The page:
Robert Blue of Studio City, California was inspired by a collection of Reinhardt's points , Reinhardt had been long dead but Blue did find fellow Gray Ghost collector, Charlie Shewey in Missouri. Robert offered to buy all of Shewey's Gray Ghosts and Richard Warren points and that money was no object. Charlie refused Blue's offer, but directed Robert to Richard Warren. After Robert bought a fair number of points, Warren shared some of his secrets with Robert Blue and introduced him to Jim Hopper, whom Warren had taught. Jim Hopper and Robert Blue became good friends and Robert became very good at art knapping. Barney DeSimone, couched Robert through his early years of knapping. Later Robert inspired Barney to return somewhat to lapidary knapping. It was Robert Blue that taught Ray Harwood to knap in the lever style of Reinhardt, Ray produced dozens of "Raynish Daggers" with the lever flaker. The Raynish Daggers were simply slab points in the form of 10 inch Danish Daggers ("2-D daggers" -not 3 dimensional). These were what Callahan called the ugliest Danish Daggers he had ever seen. After Robert's death and some prompting from DeSimone and Callahan, Harwood returned to traditional flintknapping. One interesting bit of knapping lore I overheard at a knap in goes like this:" Steve Behenes had invented this steel fluting jig that could flute supper this preforms. Steve was close to Robert Blue at the time and he sent Robert a thin Folsom and the detached flutes, Robert returned the detached flute -and he had fluted them !

ROBERT BLUE THE ARTIST OBITUARY :

FROM "VARIETY MAGAZINE " AND "WIKIPEDIA"
Robert D. Blue, dead at 50
Son of the late Ben Blue
By VARIETY STAFF
"Robert D. Blue, son of the late actor-comedian Ben Blue, died Jan. 22 of brain cancer at St. John's Medical Center in Santa Monica. He was 50.
Blue, an accomplished artist-painter, had a long history of gallery shows across the U.S. and in Japan. He was co-founder of Davis-Blue Artwork, L.A., and at the time of his death was serving as chairman of fine art at Assn. in Art, Van Nuys.
Blue is survived by his wife, Linda, and a brother.
A funeral mass will be held at 7:30 p.m. Fridayat St. Paul the Apostle Church, 10750 Ohio, Westwood.
Robert D.[1] Blue (1946[2]- January 22, 1998[3]) was a painter noted for his images of pin-up girls in the 1980's and later his cowgirls of the New West series. He was the son of comedic actor Ben Blue[4].
] Biography
Born in Los Angeles[5] in 1946, Robert Blue grew up in Beverly Hills. He served in the United States Army and attended the California College of Arts and Crafts, Oakland, earning a BFA at the Chouinard Art Institute in Los Angeles.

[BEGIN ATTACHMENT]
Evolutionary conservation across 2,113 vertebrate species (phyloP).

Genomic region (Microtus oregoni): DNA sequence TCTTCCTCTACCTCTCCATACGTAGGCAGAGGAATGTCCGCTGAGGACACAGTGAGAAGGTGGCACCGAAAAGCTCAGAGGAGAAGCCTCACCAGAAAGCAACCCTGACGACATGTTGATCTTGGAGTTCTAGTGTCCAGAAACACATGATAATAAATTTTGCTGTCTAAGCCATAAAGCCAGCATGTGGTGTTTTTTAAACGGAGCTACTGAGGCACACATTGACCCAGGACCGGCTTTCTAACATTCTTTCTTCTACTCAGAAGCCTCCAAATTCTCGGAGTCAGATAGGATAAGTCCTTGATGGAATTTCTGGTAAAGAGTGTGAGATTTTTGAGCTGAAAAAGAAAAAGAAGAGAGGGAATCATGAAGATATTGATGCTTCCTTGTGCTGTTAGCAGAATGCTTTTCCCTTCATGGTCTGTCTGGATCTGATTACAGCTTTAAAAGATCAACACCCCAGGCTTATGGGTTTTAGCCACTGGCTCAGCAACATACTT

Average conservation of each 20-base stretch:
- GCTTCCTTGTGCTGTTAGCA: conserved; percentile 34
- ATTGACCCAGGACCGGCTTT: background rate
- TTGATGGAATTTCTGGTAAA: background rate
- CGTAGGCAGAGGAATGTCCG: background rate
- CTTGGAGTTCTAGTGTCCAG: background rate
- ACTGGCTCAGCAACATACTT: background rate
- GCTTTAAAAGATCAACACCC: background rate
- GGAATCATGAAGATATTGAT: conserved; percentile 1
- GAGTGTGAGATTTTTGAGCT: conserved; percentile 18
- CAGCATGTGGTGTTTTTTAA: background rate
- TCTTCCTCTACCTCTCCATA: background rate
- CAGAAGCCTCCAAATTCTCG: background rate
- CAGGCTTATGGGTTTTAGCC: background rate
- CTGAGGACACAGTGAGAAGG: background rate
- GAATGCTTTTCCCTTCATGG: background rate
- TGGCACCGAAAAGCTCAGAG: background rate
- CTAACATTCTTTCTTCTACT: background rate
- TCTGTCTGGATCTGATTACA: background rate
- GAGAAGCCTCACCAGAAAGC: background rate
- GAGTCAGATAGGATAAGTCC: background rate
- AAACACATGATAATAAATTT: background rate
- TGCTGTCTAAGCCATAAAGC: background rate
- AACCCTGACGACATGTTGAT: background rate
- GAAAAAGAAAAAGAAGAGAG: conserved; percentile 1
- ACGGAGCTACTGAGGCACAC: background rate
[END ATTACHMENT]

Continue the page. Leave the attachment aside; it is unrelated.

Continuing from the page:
His work precedes that of similar artist Patrick Nagel. In 1979, Blue joined Brian Davis to form the Davis-Blue Artwork publishing company. Collectors of Blue's art have included Jack Nicholson, Barbra Streisand and Hugh Hefner, as well as numerous corporate collectors, including the Hyatt Regency Hotel in Los Angeles, and the Atlanta Hilton Motel. Blue served as chairman of fine art at Assn. in Art, Van Nuys.
Blue succumbed to brain cancer[6] in Santa Monica in 1998, and the Robert Blue Foundation to aid brain cancer victims was instituted in his memory. He was survived by his wife, Linda, and his brother, Tom.
Two films have featured Blue's art; 1974's The Second Coming of Suzanne, and 1984's Heartbreakers, the latter of which was loosely based on Blue himself[7]. There has also been a character in a novel based on him."

1984's Heartbreakers, Film Based on Robert Blue:

"Blue{Robert} and Eli, two friends, have problems with women. Blue, a yet-to-be discovered painter is left by his longtime girlfriend, because she considers him too immature for a longlsting relationship. Eli on the other hand, who works in his father's aerobic suit business, is still searching for a woman who is interesting enough to spend more than one night with her. Their friendship is put to a severe test as both fall in love with Liliane, Blue's attractive new gallerist. Written by Robert Zeithammel {zeit@cip.physik.uni-muenchen.de}"

3 comments:

Location Manager said...

That guy beating his meat on the grill looks like a flint knapping skull poker. David McKinney

Robert said...

Painter Robert Blue created some great images. On a related matter, if you like Patrick Nagel's art, please come visit a new forum set up by some of his fans:

http://patricknagel.lefora.com/headlines/

Dan Farnsworth said...

Hi Ray, I have collected points from several knappers over the years and I wondered if you had ever heard of Ivan Imel....I hadn't heard from him in many years and wondered if you knew anyone that had...thanks...Dan Farnsworth